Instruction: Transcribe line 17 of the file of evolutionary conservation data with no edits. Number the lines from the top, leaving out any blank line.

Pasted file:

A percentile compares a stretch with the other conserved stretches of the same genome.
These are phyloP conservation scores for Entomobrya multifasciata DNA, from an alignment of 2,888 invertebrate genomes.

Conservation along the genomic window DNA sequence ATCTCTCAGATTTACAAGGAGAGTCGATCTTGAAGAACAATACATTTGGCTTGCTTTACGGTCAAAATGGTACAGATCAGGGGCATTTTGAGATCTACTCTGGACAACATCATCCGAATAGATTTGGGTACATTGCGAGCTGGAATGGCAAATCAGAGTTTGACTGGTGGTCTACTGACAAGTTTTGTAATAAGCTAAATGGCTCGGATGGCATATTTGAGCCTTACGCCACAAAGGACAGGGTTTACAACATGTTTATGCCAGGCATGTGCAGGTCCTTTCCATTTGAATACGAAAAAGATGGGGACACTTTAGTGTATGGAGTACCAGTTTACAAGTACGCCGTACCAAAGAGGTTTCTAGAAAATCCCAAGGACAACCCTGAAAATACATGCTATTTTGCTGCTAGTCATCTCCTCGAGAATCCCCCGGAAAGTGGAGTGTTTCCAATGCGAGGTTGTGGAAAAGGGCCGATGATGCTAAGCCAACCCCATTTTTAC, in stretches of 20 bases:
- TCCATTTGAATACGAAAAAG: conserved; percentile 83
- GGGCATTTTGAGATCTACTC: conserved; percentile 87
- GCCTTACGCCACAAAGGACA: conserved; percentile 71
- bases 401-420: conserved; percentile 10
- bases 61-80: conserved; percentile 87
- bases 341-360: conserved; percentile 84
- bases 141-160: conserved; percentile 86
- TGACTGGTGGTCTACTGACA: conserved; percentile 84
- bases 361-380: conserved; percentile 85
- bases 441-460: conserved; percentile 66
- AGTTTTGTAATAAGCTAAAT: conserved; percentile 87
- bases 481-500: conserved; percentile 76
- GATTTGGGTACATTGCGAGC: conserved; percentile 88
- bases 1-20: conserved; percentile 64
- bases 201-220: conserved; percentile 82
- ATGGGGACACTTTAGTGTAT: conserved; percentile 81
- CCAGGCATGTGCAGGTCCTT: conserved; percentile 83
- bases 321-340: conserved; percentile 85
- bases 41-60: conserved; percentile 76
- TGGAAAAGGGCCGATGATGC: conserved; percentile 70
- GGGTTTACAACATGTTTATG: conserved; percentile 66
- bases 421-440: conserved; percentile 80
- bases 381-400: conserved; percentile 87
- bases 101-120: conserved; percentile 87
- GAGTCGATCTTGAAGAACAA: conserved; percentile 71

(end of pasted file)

- bases 1-20: conserved; percentile 64